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WASHINGTON (RNS) When is a Hanukkah party more than just a Hanukkah party? When it is hosted by the White House, and viewed as emblematic of the Obama administration’s relationship with American Jews.
The White House cut the size of the Dec. 16 party to about 500 people, a sharp decline from the 800 or so guests who reportedly came during the last years of the Bush administration. Observers have cited the high cost of kosher catering — which the Bush family implemented in 2005 — as well as the desire to tone down all holiday festivities because of the country’s economic troubles.
But the downsized party has been taken by some as a further sign of the Obama administration’s inability to connect with American Jews.
While Obama garnered 78 percent of the American Jewish vote last year, he has faced scrutiny from some Jewish leaders who say he is placing too much pressure on Israel, and not doing enough to court the traditionally active Democratic constituency.
Tevi Troy, Bush’s Jewish liaison, who helped plan the White House Hanukkah party, connected those dots last month in a column for JTA, the wire service for Jewish newspapers. Shrinking the Hanukkah party was akin to pressuring the Israeli government over settlements or giving the Presidential Medal of Freedom to Mary Robinson, who led the 2001 World Conference Against Racism, which was boycotted by the United States because of anti-Israel bias, Troy argued.
“For these reasons, while the size of the party may not be a big deal in the grand scheme of things, even some of Obama’s supporters may see it in the context of this longer train of politically tone-deaf decisions,” Troy wrote.
The column has drawn sharp rebukes from Jewish Democrats, who say Troy, now a senior fellow at the conservative Hudson Institute, is using the Hanukkah party to take a cheap shot at Obama.
“The one person who seems to be publicly grousing is a very partisan guy who was Bush’s Jewish liaison,” said Ira Forman, executive director of the National Jewish Democratic Council. “I think they look a little silly, tawdry and foolish for making a big deal of this.”
Bush started the tradition of the White House Hanukkah party in 2001, to build ties with Jewish conservatives, including the Orthodox.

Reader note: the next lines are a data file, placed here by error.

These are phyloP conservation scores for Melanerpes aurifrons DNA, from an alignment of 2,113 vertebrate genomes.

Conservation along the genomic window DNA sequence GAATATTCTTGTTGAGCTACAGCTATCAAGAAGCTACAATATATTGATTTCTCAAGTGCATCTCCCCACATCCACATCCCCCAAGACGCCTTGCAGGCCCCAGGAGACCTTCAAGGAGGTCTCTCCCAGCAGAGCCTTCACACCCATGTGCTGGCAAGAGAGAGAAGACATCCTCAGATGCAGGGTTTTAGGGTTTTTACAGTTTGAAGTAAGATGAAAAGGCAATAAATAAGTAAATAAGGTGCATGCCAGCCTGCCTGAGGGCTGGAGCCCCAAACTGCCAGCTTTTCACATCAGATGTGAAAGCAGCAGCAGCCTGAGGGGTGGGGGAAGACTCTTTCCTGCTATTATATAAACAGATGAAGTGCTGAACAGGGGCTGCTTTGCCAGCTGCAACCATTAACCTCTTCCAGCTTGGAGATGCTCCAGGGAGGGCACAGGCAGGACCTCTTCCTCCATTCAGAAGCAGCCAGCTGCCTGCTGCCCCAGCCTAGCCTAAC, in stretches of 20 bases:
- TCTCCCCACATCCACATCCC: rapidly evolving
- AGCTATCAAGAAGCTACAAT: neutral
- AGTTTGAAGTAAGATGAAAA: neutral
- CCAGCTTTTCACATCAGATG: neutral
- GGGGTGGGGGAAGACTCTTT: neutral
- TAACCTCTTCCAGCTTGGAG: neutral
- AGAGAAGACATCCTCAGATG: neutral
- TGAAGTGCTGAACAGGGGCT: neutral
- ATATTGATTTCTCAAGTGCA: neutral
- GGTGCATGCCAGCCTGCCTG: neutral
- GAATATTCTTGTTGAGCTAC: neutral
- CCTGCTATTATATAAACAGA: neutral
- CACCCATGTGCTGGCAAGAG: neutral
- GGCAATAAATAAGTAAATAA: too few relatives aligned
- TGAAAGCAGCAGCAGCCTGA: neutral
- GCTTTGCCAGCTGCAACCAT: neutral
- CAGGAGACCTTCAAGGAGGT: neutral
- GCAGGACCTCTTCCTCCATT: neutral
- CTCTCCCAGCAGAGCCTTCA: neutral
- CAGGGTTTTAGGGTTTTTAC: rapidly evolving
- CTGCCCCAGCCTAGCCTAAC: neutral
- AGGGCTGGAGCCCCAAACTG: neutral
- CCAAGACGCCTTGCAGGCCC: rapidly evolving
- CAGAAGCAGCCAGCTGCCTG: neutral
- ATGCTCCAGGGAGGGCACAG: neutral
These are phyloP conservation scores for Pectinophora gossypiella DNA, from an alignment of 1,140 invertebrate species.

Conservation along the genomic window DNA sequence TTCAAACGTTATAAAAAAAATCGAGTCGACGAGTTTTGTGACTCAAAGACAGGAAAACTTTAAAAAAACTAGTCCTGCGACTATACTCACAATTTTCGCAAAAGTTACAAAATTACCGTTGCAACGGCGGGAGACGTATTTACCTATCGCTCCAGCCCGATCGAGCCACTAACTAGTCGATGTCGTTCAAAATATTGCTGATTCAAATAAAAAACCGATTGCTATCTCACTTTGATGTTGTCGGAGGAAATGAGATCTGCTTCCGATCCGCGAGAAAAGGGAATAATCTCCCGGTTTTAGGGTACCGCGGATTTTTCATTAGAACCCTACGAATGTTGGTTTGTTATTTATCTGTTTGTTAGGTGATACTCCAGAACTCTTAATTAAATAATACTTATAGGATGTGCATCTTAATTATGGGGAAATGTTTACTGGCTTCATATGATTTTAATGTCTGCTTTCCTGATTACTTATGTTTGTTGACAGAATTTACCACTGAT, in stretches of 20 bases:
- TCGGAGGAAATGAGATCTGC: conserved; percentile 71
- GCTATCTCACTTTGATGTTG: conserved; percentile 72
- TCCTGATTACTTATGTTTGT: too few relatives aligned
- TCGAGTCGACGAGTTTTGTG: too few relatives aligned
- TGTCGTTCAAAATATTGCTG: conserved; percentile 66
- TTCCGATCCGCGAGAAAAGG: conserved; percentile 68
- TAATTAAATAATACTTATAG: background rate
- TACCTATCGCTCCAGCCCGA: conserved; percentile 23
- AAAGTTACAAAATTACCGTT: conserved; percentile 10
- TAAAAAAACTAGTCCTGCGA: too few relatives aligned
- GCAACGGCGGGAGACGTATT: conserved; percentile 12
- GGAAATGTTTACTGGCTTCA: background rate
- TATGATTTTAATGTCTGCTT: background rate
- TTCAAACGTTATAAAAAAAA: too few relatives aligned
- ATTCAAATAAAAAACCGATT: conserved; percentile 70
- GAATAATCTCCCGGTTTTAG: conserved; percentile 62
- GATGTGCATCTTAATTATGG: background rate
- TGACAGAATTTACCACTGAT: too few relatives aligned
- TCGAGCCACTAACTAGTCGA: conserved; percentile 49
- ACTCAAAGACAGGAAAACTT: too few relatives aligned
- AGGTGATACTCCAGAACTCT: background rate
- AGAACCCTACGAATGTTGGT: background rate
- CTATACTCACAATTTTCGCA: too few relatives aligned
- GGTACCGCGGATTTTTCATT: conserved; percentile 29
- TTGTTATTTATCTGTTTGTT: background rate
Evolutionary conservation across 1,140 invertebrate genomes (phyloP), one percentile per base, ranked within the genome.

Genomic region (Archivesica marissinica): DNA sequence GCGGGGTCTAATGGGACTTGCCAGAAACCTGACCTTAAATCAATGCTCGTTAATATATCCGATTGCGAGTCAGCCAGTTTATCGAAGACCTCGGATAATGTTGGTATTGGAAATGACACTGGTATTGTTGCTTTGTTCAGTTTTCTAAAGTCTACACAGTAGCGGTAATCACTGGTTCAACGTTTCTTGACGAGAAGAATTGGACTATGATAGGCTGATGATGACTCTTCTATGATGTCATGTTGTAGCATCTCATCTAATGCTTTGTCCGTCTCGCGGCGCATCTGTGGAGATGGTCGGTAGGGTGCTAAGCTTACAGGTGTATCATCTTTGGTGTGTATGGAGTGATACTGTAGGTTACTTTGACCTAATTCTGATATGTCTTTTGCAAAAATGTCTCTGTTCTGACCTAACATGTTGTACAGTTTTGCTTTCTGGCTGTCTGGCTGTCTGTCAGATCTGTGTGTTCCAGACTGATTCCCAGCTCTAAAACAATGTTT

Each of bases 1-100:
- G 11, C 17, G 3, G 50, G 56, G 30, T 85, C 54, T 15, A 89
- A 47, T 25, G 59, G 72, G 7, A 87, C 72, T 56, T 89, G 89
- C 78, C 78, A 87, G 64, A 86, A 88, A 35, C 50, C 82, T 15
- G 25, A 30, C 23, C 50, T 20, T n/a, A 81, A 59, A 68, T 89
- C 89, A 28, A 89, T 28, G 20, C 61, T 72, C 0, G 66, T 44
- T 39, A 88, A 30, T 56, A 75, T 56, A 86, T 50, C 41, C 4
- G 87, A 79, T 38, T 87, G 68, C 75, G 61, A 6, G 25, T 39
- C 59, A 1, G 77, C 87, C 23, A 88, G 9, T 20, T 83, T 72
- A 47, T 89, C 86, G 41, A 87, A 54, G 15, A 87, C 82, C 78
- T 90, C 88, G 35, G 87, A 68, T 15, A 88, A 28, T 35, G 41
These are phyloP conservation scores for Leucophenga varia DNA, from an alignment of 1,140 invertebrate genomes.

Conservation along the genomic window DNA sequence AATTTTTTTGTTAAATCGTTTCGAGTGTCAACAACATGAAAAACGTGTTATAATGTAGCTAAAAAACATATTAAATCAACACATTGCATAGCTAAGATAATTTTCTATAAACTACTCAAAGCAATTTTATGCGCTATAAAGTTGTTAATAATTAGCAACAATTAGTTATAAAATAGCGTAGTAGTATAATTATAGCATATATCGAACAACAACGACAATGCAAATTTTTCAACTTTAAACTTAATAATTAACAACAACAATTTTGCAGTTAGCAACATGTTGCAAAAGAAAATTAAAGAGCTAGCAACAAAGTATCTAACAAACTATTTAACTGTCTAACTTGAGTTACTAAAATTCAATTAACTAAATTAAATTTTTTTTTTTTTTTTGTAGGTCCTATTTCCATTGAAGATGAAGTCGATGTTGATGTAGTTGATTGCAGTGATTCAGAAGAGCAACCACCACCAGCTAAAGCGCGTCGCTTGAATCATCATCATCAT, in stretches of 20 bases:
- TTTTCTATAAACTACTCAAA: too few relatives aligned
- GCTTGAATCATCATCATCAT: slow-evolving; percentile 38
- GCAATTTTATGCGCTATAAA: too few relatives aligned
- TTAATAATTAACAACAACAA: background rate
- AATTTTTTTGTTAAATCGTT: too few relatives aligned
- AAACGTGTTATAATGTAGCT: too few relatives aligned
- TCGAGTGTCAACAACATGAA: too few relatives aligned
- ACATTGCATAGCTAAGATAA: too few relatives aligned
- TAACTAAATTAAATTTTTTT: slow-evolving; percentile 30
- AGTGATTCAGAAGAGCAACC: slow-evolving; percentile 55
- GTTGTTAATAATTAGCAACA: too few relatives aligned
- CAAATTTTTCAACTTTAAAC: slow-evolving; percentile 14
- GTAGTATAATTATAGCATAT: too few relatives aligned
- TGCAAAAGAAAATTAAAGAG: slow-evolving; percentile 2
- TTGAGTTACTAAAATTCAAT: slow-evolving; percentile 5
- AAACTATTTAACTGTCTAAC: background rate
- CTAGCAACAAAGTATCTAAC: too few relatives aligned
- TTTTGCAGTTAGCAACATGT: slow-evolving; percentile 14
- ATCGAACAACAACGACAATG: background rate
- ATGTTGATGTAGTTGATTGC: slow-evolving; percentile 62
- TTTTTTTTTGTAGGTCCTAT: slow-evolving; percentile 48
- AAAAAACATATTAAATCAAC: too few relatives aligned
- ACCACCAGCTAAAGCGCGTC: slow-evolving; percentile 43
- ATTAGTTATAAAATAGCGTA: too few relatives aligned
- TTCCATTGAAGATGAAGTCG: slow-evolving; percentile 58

Before that, Jewish leaders were invited to one of the many White House holiday parties.
The headcount for previous Hanukkah parties is a point of contention. Veterans of the Bush White House say the numbers swelled to as many as 800 people last year, as the outgoing president tried to thank donors and people who had been invited to previous parties. But an Obama administration spokesman said this year’s guest list — at about 500 people — is in keeping with the number of those invited to most of Bush’s soirees.
Troy said in an interview that if the numbers of invitees to the Hanukkah party are cut this year, there is a potential for many people to feel left out or jilted by the new administration. Indeed, Troy and other Bush White House veterans have said Jewish leaders have gone to great lengths to try to snag an invitation each year.
“While this is not a substantive issue, this could be seen in the context of some of the larger complaints that the Jewish community has,” he said. While Bush and many Jewish leaders differed on policy, he said some Jewish leaders feel disrespected by the Obama administration.
Other Jewish leaders have said privately that because Obama’s White House has so many prominent Jews — including chief of staff Rahm Emanuel and senior advisor David Axelrod — it may be less interested in courting the community.
Forman, who is going to the party and consulting with the White House on the guest list, believes the Hanukkah party invite list is not as significant as Troy makes it seem.
“More than one Republican operative has come to me and said the most important thing I will do all year is give out tickets to the Hanukkah party,” he said. “I think that’s ridiculous.”
Jewish leaders said they were disappointed at the hubbub over the invitation list, saying it makes the community look like beggars trying to garner favor from the new White House.
“I suppose the convenient thing to do would be to invite a million people,” said Steve Rabinowitz, a Democratic consultant who advises American Jewish groups. “But I think they’re trying to do the honest thing and people need to stop reading the tea leaves.”

By MATTHEW E. BERGER
Copyright 2009 Religion News Service. All rights reserved. No part of this transmission may be distributed or reproduced without written permission.

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